THE quern songs, like all the labour songs of the people. were composed in a measure suited to the special labour involved. The measure changed to suit the rhythmic motion of the body at work, at times slow, at times fast, as occasion required. I first saw the quern at work in October 1860 in the house of a cottar at Fearann-an-leatha, Skye. The cottar-woman procured some oats in the sheaf. Roughly evening the heads, and holding the corn in one hand and a rod in the other, she set fire to the ears. Then, holding the corn over an old partially dressed sheep-skin, she switched off the grain. This is called 'gradanadh,' quickness, from the expert handling required in the operation. The whole straw of the sheaf was not burnt, only that part of the straw to which the grain was attached, the flame being kept from proceeding further. The straw was tied up and used for other purposes.
Having fanned the grain and swept the floor, the woman spread out the sheep-skin again and placed the quern thereon. She then sat down to grind, filling and relieving the quern with one hand and turning it with the other, singing the while to the accompaniment of the whiff ! whiff ! whirr ! birr ! birr ! birr! of the revolving stone. Several strong sturdy boys in scant kilts, and sweet comely girls in nondescript frocks, sat round the peat fire enjoying it fully, and watching the work and listening to the song of their radiant 'mother.
In a remarkably short space of time the grain from the field was converted into meal, and the meal into bannocks, which the unknown stranger was pressed to share. The bread was good and palatable, though with a slight taste of peat, which would probably become pleasant in time.
The second time I saw the quern at work was in January 1865, in the house of a crofter at Breubhaig, Barra, and it reminded me of Mungo Park's description of a similar scene in Africa. The quern was on the floor, with a well-worn cowhide under it. Two women sat opposite one another on the floor with the quern between them. The right leg of each was stretched out, while the knee of the other leg formed a sharp angle, with the foot resting against the knee-joint of the straight leg. A fan containing bere lay beside the women, and from this one of them fed the quern, while the other relieved it of the constantly accumulating meal. Each woman held the 'sgonnan,' handle, with which they turned the quern, and as they turned they sang the Quern Blessing here given, to a very pretty air. Then they sang an impromptu song on the stranger, who was hungry and cold, and who was far from home and from the mother who loved him.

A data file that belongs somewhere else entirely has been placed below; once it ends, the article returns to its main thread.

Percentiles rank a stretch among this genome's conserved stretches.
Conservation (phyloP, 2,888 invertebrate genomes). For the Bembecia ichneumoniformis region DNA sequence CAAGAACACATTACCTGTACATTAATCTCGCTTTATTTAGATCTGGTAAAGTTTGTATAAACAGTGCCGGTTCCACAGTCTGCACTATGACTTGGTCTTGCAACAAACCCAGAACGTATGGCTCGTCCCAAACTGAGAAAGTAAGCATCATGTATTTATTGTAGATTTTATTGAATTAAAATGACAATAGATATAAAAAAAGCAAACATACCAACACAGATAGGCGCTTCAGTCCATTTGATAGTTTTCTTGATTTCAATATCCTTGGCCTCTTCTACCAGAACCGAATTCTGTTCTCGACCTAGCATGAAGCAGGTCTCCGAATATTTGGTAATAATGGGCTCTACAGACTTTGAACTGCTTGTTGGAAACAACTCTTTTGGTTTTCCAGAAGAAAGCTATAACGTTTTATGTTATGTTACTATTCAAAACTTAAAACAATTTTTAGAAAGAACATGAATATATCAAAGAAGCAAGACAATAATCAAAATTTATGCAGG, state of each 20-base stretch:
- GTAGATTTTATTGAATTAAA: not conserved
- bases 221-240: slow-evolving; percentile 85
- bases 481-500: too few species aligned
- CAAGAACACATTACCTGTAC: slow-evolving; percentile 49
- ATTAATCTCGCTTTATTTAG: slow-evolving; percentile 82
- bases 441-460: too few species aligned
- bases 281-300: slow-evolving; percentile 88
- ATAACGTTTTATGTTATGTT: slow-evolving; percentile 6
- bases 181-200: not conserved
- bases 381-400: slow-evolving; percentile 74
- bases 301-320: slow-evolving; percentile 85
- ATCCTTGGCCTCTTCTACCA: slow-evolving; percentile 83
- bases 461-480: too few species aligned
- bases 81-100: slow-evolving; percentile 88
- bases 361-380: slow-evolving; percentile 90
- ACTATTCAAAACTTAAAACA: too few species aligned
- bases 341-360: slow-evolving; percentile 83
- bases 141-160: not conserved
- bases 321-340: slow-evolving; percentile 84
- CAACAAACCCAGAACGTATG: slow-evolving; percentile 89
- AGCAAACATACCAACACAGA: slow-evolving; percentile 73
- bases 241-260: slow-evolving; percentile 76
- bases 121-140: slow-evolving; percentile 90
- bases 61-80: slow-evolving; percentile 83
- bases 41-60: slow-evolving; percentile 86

When mills were erected, the authorities destroyed the querns in order to compel the people to go to the mills and pay multure, mill dues. This wholesale and inconsiderate destruction of querns everywhere entailed untold hardships on thousands of people living in roadless districts and in distant isles without mills, especially during storms. Among other expedients to which the more remote people resorted was the searching of ancient ruins for the 'pollagan,' mortar mills, of former generations. The mortar is a still more primitive instrument for preparing corn than the quern. It is a block of stone about twenty-four inches by eighteen by eight. The centre and one end of this block are hollowed out to a breadth of about six or eight inches, and a depth of four or five, leaving three gradually sloping sides. The grain is placed in this scoop-like hollow and crushed with a stone. When sufficiently crushed, the meal is thrown out at the open end of the scoop, and fresh grain is put in to follow a similar process. When using the mortar, the woman is on her knees, unless the mortar is on a table.
The meal obtained by this process is called 'pronn, pronnt, pronntach, min phronntaidh,' bruised meal, to distinguish it from 'gradan, gradanach, min ghradain,' quick meal, ' min bhrath, min bhrathain,' quern meal, and 'min mhuille,' mill meal. The crushed meal of the primitive mortar is similar in character to the crushed meal of modern commerce.
The quern and mortar are still used in outlying districts of Scotland and Ireland, though isolatedly and sparingly.